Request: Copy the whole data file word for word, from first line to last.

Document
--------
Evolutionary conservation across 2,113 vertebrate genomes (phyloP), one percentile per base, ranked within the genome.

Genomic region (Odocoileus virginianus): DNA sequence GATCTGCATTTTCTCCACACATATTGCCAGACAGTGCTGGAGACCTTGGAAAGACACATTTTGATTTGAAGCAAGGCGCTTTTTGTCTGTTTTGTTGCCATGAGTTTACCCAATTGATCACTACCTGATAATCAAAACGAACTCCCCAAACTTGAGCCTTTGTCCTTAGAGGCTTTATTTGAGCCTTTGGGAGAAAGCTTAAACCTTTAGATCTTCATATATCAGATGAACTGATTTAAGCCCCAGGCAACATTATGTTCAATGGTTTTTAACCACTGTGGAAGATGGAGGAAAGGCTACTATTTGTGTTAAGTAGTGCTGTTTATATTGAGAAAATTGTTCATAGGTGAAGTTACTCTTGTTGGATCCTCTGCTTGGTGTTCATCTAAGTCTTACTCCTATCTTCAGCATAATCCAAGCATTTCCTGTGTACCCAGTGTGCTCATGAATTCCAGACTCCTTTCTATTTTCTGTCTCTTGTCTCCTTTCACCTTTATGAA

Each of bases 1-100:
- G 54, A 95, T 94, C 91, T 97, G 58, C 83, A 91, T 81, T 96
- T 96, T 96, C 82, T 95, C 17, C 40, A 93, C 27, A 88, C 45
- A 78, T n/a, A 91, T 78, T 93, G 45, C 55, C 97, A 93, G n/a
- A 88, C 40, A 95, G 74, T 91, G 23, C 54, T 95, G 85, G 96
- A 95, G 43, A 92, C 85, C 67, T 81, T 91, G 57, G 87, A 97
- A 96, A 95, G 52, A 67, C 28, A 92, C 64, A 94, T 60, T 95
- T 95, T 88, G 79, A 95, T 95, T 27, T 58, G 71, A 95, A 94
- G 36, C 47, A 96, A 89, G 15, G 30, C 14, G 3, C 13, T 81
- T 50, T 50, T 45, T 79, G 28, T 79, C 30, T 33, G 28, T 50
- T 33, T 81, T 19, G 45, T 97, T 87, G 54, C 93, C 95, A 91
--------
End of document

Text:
Evolutionary conservation across 2,113 vertebrate genomes (phyloP), one percentile per base, ranked within the genome.

Genomic region (Odocoileus virginianus): DNA sequence GATCTGCATTTTCTCCACACATATTGCCAGACAGTGCTGGAGACCTTGGAAAGACACATTTTGATTTGAAGCAAGGCGCTTTTTGTCTGTTTTGTTGCCATGAGTTTACCCAATTGATCACTACCTGATAATCAAAACGAACTCCCCAAACTTGAGCCTTTGTCCTTAGAGGCTTTATTTGAGCCTTTGGGAGAAAGCTTAAACCTTTAGATCTTCATATATCAGATGAACTGATTTAAGCCCCAGGCAACATTATGTTCAATGGTTTTTAACCACTGTGGAAGATGGAGGAAAGGCTACTATTTGTGTTAAGTAGTGCTGTTTATATTGAGAAAATTGTTCATAGGTGAAGTTACTCTTGTTGGATCCTCTGCTTGGTGTTCATCTAAGTCTTACTCCTATCTTCAGCATAATCCAAGCATTTCCTGTGTACCCAGTGTGCTCATGAATTCCAGACTCCTTTCTATTTTCTGTCTCTTGTCTCCTTTCACCTTTATGAA

Each of bases 1-100:
- G 54, A 95, T 94, C 91, T 97, G 58, C 83, A 91, T 81, T 96
- T 96, T 96, C 82, T 95, C 17, C 40, A 93, C 27, A 88, C 45
- A 78, T n/a, A 91, T 78, T 93, G 45, C 55, C 97, A 93, G n/a
- A 88, C 40, A 95, G 74, T 91, G 23, C 54, T 95, G 85, G 96
- A 95, G 43, A 92, C 85, C 67, T 81, T 91, G 57, G 87, A 97
- A 96, A 95, G 52, A 67, C 28, A 92, C 64, A 94, T 60, T 95
- T 95, T 88, G 79, A 95, T 95, T 27, T 58, G 71, A 95, A 94
- G 36, C 47, A 96, A 89, G 15, G 30, C 14, G 3, C 13, T 81
- T 50, T 50, T 45, T 79, G 28, T 79, C 30, T 33, G 28, T 50
- T 33, T 81, T 19, G 45, T 97, T 87, G 54, C 93, C 95, A 91